According to a recent report from WCVB.com, a Lowell, Massachusetts police offer (“Defendant”) was charged in connection with a fatal DUI. Authorities are reporting that the victim was driving a mid-sized sport utility vehicle (SUV) when Defendant, in a larger SUV, crossed over the double yellow lines and crashed into his car. The 26-year-old victim was killed in the alcohol-related accident.
Defendant was charged with Driving Under the Influence (DUI), homicide involving a DUI, and cited for several other moving violations, including driving over the double yellow lines.
As your Birmingham, Alabama DUI lawyer can explain, while this at first appears to be a homicide case, the most important job is to defend the DUI. If an attorney can fight the DUI charge and show that the driver was not impaired, than the driver cannot be found guilty of the homicide charge in what was actually just an unfortunate car accident.
There are many ways to challenge a DUI. Many DUI arrests are based upon an officer’s claim that a driver failed the Standardized Field Sobriety Tests (SFSTs), which are authorized by the National Highway Traffic Safety Administration (NHTSA). These “tests” are used in every jurisdiction, including Alabama.
The SFSTs consist of three parts: the Horizontal Gaze Nystagmus (HGN) test, the Walk and Turn (WAT), and the One Legged Stand. Every officer who does DUI enforcement is trained by NHTSA standards in performing these tests. In reality, many officers do not know how to properly administer the test. Your attorney who regularly handles DUI cases may use his copy of the NHTSA manual to establish that the officer did not perform the test correctly.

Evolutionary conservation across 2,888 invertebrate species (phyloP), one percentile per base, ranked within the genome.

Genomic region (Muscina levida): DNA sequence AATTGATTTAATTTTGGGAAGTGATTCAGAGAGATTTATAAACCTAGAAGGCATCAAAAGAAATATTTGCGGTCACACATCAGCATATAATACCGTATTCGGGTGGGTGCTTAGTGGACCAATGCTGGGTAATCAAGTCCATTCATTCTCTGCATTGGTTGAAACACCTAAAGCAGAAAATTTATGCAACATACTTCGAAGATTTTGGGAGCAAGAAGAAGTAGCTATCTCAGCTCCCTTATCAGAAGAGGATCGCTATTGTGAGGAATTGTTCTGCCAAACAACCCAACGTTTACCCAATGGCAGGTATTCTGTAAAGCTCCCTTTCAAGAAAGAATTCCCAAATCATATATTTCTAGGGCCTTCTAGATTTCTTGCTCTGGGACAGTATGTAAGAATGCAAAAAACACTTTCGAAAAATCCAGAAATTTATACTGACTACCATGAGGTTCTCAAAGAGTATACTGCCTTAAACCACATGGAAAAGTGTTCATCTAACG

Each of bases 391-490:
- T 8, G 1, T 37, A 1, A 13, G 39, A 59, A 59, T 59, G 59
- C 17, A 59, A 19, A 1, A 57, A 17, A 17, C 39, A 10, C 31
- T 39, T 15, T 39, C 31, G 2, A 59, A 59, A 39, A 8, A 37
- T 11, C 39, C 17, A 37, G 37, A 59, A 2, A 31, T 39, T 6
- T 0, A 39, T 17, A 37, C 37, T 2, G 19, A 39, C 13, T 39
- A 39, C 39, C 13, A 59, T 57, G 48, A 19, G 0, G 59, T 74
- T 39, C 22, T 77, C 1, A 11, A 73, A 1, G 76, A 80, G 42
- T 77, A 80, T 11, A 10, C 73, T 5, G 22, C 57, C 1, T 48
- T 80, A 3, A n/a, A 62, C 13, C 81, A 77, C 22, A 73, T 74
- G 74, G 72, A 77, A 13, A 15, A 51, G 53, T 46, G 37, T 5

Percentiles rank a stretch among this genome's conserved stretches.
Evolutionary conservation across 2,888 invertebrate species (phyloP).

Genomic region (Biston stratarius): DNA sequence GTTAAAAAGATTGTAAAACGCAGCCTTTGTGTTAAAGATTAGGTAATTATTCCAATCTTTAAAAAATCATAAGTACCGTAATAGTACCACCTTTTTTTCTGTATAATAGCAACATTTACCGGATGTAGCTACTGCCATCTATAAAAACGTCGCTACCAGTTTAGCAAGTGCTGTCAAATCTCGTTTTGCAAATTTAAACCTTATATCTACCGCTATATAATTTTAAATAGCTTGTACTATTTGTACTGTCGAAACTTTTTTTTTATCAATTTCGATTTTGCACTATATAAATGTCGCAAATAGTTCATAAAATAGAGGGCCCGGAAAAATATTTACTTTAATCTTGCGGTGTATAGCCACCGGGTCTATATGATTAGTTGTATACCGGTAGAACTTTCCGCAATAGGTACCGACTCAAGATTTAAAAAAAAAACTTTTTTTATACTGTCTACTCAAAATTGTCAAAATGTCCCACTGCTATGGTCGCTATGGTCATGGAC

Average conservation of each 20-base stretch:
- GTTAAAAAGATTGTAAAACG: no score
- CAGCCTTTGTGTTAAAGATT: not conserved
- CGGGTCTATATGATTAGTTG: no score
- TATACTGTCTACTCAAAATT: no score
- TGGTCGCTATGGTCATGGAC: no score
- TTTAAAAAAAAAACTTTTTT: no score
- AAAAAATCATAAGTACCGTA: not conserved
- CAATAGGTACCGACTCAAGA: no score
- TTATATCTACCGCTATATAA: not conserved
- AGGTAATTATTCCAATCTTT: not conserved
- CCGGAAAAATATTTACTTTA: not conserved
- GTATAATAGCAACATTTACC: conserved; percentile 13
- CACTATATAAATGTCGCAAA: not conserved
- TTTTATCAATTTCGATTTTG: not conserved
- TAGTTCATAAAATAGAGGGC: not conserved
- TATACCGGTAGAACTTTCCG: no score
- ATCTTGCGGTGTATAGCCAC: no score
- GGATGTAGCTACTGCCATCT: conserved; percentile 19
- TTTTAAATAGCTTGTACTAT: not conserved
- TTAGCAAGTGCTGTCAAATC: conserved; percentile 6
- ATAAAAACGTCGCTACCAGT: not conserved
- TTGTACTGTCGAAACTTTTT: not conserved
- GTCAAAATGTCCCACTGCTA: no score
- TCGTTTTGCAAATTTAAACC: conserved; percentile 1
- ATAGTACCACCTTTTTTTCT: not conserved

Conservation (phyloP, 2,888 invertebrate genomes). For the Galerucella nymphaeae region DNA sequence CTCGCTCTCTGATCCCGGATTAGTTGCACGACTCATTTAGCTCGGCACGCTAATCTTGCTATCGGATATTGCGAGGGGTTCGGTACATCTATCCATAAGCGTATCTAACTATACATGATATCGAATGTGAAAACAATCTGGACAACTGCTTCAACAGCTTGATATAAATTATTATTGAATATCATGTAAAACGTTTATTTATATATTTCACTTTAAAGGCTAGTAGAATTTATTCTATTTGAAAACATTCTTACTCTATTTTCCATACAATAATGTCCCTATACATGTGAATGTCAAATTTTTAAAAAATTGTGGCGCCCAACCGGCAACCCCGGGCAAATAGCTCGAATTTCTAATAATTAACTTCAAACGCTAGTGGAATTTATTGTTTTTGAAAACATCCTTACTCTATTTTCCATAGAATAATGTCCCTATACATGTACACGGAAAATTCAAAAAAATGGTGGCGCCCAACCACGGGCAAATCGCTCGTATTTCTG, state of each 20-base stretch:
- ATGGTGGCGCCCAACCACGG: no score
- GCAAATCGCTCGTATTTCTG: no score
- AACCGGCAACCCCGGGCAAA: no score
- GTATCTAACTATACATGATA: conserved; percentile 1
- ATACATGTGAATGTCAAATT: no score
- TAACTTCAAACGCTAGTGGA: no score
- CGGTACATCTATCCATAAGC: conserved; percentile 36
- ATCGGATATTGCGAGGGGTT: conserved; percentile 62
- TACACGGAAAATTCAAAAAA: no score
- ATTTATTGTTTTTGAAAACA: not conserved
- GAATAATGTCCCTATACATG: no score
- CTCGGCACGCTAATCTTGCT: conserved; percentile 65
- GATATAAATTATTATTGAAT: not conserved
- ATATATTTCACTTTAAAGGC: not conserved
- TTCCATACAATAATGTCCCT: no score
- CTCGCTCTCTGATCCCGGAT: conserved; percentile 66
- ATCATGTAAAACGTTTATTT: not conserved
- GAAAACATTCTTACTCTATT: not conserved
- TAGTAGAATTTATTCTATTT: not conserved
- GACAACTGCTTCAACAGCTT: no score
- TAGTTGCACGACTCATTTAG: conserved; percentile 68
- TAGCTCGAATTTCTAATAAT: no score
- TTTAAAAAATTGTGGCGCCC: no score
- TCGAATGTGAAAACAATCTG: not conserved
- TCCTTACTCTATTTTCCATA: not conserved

One common example involves the HGN test. This is the test where the officer tells the suspected drunk driver to follow his or her finger, pen, or flashlight. According to the manual, the officer must hold the item (stimulus) 12 to 15 inches from the suspect’s nose. When the officer is asked to demonstrate this distance on the witness stand, and the DUI defense attorney takes out a tape measure, you would be amazed at how often the officer has no idea the appropriate distance to hold the stimulus.
Another typical example relates to the WAT test. The WAT is the test where an officer tells a suspect to stand on a real or imagined line and take a series of steps. One of the most commonly cited clues of impairment is that the suspect swayed during the instructional phase of the exercise. In other words, the suspect was swaying while the officer had him or her standing in an awkward position listening to the instructions. What many officers do not seem to realize is that the manual specifically states that this is only a clue if the suspect sways and breaks his or her feet apart more than half an inch.
While these may appear like minor details, the officer’s own training manual, which has hundreds of pages, only has a single sentence in bold text. That sentence states that if these tests are not performed exactly as written, the validity of any results is compromised.
Defending a DUI is a very complex process that requires your attorney to have a good understanding of the manner in which police officers attempt to determine that a suspect is driving under the influence of alcohol.